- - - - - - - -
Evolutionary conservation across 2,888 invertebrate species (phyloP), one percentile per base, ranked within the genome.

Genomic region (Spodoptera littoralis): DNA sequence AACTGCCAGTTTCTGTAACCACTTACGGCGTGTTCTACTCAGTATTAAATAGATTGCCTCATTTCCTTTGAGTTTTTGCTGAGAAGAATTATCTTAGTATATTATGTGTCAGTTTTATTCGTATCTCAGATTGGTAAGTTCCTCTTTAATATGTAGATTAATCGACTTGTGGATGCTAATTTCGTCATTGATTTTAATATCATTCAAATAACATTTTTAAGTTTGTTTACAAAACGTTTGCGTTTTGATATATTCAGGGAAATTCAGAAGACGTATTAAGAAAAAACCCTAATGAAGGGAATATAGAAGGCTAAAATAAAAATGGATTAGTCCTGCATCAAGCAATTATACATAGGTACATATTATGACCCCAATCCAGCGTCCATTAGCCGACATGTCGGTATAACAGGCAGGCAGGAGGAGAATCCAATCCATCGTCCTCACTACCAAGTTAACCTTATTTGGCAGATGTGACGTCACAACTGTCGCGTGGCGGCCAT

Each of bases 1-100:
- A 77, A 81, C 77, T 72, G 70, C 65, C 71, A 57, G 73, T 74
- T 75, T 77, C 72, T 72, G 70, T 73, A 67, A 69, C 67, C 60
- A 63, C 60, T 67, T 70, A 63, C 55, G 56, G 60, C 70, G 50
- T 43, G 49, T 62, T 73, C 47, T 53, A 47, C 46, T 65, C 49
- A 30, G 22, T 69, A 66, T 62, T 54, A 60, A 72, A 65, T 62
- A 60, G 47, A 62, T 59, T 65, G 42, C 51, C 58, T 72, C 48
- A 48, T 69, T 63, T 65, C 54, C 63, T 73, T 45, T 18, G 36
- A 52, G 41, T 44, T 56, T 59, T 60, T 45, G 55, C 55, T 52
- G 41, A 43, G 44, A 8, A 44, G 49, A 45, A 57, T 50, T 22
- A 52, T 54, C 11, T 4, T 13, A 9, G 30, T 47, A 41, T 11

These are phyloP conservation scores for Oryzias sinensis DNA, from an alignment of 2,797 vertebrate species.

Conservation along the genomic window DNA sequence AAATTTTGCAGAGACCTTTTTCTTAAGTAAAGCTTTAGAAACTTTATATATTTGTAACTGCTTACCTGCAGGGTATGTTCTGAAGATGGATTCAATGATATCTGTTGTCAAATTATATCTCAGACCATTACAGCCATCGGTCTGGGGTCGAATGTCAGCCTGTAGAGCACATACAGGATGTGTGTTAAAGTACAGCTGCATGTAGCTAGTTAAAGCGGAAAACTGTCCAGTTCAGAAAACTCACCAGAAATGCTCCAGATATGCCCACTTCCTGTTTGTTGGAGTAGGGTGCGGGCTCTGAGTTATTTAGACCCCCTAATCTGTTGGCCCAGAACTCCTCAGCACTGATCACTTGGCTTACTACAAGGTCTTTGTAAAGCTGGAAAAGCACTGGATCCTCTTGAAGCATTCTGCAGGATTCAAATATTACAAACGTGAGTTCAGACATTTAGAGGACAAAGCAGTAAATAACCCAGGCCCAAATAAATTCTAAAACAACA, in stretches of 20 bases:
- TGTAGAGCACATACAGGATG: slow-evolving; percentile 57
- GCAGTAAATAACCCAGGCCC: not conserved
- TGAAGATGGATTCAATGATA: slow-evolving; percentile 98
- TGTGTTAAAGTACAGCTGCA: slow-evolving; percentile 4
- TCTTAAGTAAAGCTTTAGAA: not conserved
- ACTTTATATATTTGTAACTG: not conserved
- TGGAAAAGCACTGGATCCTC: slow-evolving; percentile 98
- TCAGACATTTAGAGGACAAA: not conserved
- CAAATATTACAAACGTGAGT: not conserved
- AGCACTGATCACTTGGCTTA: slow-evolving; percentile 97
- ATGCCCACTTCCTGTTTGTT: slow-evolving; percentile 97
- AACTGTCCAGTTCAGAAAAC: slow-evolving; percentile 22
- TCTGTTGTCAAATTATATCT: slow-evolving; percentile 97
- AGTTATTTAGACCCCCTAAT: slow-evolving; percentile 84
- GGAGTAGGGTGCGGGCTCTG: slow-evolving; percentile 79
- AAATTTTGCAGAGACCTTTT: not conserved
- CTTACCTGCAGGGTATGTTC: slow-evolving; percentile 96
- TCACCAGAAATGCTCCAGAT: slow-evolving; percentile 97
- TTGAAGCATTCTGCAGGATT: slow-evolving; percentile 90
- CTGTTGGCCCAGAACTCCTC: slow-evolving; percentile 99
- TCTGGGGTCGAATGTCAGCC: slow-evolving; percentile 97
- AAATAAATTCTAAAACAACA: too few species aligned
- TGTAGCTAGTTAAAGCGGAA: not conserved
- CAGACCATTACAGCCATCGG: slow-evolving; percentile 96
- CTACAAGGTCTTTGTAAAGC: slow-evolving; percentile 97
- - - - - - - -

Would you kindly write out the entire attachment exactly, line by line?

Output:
Evolutionary conservation across 2,888 invertebrate species (phyloP), one percentile per base, ranked within the genome.

Genomic region (Spodoptera littoralis): DNA sequence AACTGCCAGTTTCTGTAACCACTTACGGCGTGTTCTACTCAGTATTAAATAGATTGCCTCATTTCCTTTGAGTTTTTGCTGAGAAGAATTATCTTAGTATATTATGTGTCAGTTTTATTCGTATCTCAGATTGGTAAGTTCCTCTTTAATATGTAGATTAATCGACTTGTGGATGCTAATTTCGTCATTGATTTTAATATCATTCAAATAACATTTTTAAGTTTGTTTACAAAACGTTTGCGTTTTGATATATTCAGGGAAATTCAGAAGACGTATTAAGAAAAAACCCTAATGAAGGGAATATAGAAGGCTAAAATAAAAATGGATTAGTCCTGCATCAAGCAATTATACATAGGTACATATTATGACCCCAATCCAGCGTCCATTAGCCGACATGTCGGTATAACAGGCAGGCAGGAGGAGAATCCAATCCATCGTCCTCACTACCAAGTTAACCTTATTTGGCAGATGTGACGTCACAACTGTCGCGTGGCGGCCAT

Each of bases 1-100:
- A 77, A 81, C 77, T 72, G 70, C 65, C 71, A 57, G 73, T 74
- T 75, T 77, C 72, T 72, G 70, T 73, A 67, A 69, C 67, C 60
- A 63, C 60, T 67, T 70, A 63, C 55, G 56, G 60, C 70, G 50
- T 43, G 49, T 62, T 73, C 47, T 53, A 47, C 46, T 65, C 49
- A 30, G 22, T 69, A 66, T 62, T 54, A 60, A 72, A 65, T 62
- A 60, G 47, A 62, T 59, T 65, G 42, C 51, C 58, T 72, C 48
- A 48, T 69, T 63, T 65, C 54, C 63, T 73, T 45, T 18, G 36
- A 52, G 41, T 44, T 56, T 59, T 60, T 45, G 55, C 55, T 52
- G 41, A 43, G 44, A 8, A 44, G 49, A 45, A 57, T 50, T 22
- A 52, T 54, C 11, T 4, T 13, A 9, G 30, T 47, A 41, T 11

These are phyloP conservation scores for Oryzias sinensis DNA, from an alignment of 2,797 vertebrate species.

Conservation along the genomic window DNA sequence AAATTTTGCAGAGACCTTTTTCTTAAGTAAAGCTTTAGAAACTTTATATATTTGTAACTGCTTACCTGCAGGGTATGTTCTGAAGATGGATTCAATGATATCTGTTGTCAAATTATATCTCAGACCATTACAGCCATCGGTCTGGGGTCGAATGTCAGCCTGTAGAGCACATACAGGATGTGTGTTAAAGTACAGCTGCATGTAGCTAGTTAAAGCGGAAAACTGTCCAGTTCAGAAAACTCACCAGAAATGCTCCAGATATGCCCACTTCCTGTTTGTTGGAGTAGGGTGCGGGCTCTGAGTTATTTAGACCCCCTAATCTGTTGGCCCAGAACTCCTCAGCACTGATCACTTGGCTTACTACAAGGTCTTTGTAAAGCTGGAAAAGCACTGGATCCTCTTGAAGCATTCTGCAGGATTCAAATATTACAAACGTGAGTTCAGACATTTAGAGGACAAAGCAGTAAATAACCCAGGCCCAAATAAATTCTAAAACAACA, in stretches of 20 bases:
- TGTAGAGCACATACAGGATG: slow-evolving; percentile 57
- GCAGTAAATAACCCAGGCCC: not conserved
- TGAAGATGGATTCAATGATA: slow-evolving; percentile 98
- TGTGTTAAAGTACAGCTGCA: slow-evolving; percentile 4
- TCTTAAGTAAAGCTTTAGAA: not conserved
- ACTTTATATATTTGTAACTG: not conserved
- TGGAAAAGCACTGGATCCTC: slow-evolving; percentile 98
- TCAGACATTTAGAGGACAAA: not conserved
- CAAATATTACAAACGTGAGT: not conserved
- AGCACTGATCACTTGGCTTA: slow-evolving; percentile 97
- ATGCCCACTTCCTGTTTGTT: slow-evolving; percentile 97
- AACTGTCCAGTTCAGAAAAC: slow-evolving; percentile 22
- TCTGTTGTCAAATTATATCT: slow-evolving; percentile 97
- AGTTATTTAGACCCCCTAAT: slow-evolving; percentile 84
- GGAGTAGGGTGCGGGCTCTG: slow-evolving; percentile 79
- AAATTTTGCAGAGACCTTTT: not conserved
- CTTACCTGCAGGGTATGTTC: slow-evolving; percentile 96
- TCACCAGAAATGCTCCAGAT: slow-evolving; percentile 97
- TTGAAGCATTCTGCAGGATT: slow-evolving; percentile 90
- CTGTTGGCCCAGAACTCCTC: slow-evolving; percentile 99
- TCTGGGGTCGAATGTCAGCC: slow-evolving; percentile 97
- AAATAAATTCTAAAACAACA: too few species aligned
- TGTAGCTAGTTAAAGCGGAA: not conserved
- CAGACCATTACAGCCATCGG: slow-evolving; percentile 96
- CTACAAGGTCTTTGTAAAGC: slow-evolving; percentile 97